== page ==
Someone once said, “English is a German language with a Latin vocabulary.”

We can see the truth of that statement in the word fiancée.  This word came up this morning in a French class I teach.

In French, a fiancée is a woman who has promised to marry.  The masculine form is fiancé.  Both come from the French verb meaning “to get engaged”, fiancer.  Fiancer can also mean, “to betroth”.  Betroth is form Old English.  More on that in a bit.

Fiancée ultimately comes form the Latin word for faith, fides.   The same Latin root gives us words like fidelity, bona fide, and the once popular dog name, Fido.

Betrothed means essentially the same thing as fiancée.  In Old English, the prefix “be” meant completely, or throughly.  The Old English word for truth was treowðe.  Like a faithful fiancée, the betrothed was “completely truthful”.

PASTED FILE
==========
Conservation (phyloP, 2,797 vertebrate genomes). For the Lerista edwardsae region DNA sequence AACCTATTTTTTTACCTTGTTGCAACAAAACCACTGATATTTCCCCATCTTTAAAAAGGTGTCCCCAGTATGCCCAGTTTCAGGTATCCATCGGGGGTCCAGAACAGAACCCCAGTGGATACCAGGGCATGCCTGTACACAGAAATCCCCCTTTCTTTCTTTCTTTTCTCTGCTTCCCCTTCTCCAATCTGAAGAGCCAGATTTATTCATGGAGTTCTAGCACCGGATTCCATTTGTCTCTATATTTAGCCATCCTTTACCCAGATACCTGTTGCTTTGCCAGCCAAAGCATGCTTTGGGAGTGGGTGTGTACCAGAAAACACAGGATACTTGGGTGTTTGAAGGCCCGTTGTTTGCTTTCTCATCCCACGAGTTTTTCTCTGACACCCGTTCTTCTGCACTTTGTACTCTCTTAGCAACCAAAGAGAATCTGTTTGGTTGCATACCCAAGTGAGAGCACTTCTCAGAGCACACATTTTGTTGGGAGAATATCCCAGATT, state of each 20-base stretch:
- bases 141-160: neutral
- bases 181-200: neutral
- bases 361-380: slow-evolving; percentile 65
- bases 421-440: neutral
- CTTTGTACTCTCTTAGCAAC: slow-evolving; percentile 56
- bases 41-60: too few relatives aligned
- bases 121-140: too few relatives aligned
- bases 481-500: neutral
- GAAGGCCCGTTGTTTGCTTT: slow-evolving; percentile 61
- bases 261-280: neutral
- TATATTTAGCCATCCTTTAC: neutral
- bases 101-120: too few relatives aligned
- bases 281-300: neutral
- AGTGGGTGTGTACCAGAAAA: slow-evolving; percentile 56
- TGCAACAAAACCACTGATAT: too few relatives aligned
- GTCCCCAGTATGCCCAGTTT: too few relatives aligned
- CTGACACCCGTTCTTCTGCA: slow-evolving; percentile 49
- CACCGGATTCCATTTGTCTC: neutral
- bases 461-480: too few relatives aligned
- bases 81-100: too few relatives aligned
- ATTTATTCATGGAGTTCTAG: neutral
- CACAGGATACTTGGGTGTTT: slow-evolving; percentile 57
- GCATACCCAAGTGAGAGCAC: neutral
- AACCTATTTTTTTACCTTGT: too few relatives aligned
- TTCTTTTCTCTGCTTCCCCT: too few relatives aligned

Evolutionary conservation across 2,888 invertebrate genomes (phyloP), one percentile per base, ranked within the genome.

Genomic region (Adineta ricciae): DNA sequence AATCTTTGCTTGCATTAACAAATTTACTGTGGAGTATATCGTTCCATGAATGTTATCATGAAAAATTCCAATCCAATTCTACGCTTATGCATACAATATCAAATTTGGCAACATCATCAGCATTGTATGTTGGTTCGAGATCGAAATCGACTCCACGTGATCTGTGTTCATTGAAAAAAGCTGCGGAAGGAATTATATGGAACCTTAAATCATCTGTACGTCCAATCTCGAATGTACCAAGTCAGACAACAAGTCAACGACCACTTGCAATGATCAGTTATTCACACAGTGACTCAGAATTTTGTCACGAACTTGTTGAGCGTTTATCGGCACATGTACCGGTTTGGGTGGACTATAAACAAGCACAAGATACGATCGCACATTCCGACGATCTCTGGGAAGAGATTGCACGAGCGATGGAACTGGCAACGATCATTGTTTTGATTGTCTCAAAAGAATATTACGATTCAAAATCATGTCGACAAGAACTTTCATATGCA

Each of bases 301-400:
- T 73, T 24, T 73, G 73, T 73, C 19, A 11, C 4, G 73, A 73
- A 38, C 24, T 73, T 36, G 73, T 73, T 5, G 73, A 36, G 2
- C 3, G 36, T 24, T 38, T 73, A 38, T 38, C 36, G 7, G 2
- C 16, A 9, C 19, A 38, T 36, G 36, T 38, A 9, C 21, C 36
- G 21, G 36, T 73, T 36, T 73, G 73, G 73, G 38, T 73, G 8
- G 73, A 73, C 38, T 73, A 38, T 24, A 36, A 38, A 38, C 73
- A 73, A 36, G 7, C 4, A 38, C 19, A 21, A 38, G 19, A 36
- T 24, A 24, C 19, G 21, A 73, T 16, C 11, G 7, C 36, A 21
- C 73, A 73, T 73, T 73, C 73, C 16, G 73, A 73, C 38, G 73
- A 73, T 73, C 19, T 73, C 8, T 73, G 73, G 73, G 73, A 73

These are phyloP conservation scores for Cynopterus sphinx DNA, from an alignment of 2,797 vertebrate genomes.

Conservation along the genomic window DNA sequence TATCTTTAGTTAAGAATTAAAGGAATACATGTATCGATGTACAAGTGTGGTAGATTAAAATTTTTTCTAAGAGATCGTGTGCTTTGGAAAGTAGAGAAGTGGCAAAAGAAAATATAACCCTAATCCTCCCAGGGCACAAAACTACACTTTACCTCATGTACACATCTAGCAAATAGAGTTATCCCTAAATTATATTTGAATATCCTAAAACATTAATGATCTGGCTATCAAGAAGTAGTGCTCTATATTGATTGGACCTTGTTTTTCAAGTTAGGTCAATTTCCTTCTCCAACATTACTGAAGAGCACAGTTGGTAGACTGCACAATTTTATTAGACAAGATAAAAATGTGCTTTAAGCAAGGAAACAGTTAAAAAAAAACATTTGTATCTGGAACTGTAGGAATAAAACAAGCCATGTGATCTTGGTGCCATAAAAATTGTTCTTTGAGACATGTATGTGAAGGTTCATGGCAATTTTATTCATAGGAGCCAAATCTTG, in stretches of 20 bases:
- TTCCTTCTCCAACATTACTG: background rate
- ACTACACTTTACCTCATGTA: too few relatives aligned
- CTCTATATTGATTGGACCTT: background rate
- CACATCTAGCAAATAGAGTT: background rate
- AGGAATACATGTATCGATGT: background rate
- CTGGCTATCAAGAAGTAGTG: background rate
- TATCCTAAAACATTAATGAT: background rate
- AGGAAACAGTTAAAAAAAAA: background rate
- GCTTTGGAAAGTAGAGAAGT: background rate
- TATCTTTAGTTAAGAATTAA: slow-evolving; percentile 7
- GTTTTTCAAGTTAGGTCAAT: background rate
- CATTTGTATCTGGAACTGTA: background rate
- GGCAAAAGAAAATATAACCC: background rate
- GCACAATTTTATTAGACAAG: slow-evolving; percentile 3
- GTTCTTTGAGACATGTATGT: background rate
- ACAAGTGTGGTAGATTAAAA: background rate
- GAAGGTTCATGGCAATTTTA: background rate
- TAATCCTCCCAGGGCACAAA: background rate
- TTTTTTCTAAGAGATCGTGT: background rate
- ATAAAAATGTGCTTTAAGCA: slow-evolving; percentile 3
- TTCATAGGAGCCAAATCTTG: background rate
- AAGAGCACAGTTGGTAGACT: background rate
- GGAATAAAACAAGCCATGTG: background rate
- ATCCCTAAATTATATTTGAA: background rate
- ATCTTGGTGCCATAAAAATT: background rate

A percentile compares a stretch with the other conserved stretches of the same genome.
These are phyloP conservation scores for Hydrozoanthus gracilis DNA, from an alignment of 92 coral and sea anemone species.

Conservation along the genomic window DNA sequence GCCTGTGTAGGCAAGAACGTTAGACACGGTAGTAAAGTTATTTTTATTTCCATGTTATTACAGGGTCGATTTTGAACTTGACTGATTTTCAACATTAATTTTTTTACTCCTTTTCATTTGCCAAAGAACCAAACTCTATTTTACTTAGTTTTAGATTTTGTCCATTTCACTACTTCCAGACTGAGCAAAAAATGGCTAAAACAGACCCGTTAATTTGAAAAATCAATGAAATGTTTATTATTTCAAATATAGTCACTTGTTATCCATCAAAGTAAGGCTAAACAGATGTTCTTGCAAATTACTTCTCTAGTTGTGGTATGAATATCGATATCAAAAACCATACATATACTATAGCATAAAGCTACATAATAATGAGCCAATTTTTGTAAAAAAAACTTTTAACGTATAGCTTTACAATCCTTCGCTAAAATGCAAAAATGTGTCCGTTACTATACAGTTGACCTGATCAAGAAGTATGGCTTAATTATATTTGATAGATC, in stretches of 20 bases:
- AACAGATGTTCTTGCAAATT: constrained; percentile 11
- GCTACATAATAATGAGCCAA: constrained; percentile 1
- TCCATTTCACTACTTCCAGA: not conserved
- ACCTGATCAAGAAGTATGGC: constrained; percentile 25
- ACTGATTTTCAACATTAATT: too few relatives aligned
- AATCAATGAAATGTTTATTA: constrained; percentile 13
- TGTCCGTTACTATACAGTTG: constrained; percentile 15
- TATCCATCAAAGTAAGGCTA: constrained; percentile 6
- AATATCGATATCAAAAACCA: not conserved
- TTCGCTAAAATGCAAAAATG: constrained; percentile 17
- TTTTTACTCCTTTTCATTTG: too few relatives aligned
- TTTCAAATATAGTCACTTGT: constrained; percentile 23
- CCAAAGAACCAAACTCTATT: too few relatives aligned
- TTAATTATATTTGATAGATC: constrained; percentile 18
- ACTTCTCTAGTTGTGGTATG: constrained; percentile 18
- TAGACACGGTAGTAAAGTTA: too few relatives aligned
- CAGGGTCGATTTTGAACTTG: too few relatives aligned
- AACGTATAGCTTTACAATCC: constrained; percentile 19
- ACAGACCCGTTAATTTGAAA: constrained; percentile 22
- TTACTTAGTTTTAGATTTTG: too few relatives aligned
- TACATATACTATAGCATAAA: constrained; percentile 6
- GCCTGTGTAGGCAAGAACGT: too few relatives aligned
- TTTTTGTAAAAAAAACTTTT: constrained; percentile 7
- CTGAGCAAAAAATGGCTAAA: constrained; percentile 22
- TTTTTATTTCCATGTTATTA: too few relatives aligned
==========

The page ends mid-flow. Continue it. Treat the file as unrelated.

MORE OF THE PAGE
Though the words are similar, over time, the French word won out over the Old English word.  The “Latin” word replaced the “Germanic”.


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Or, if you want to skip Latin, and just jump right into learning English words from Latin and Greek roots, you may enjoy the series Word Up!  Warning.   Word Up! is a bit wacky.  You will learn a lot… but, you may find yourself rolling your eyes, too.
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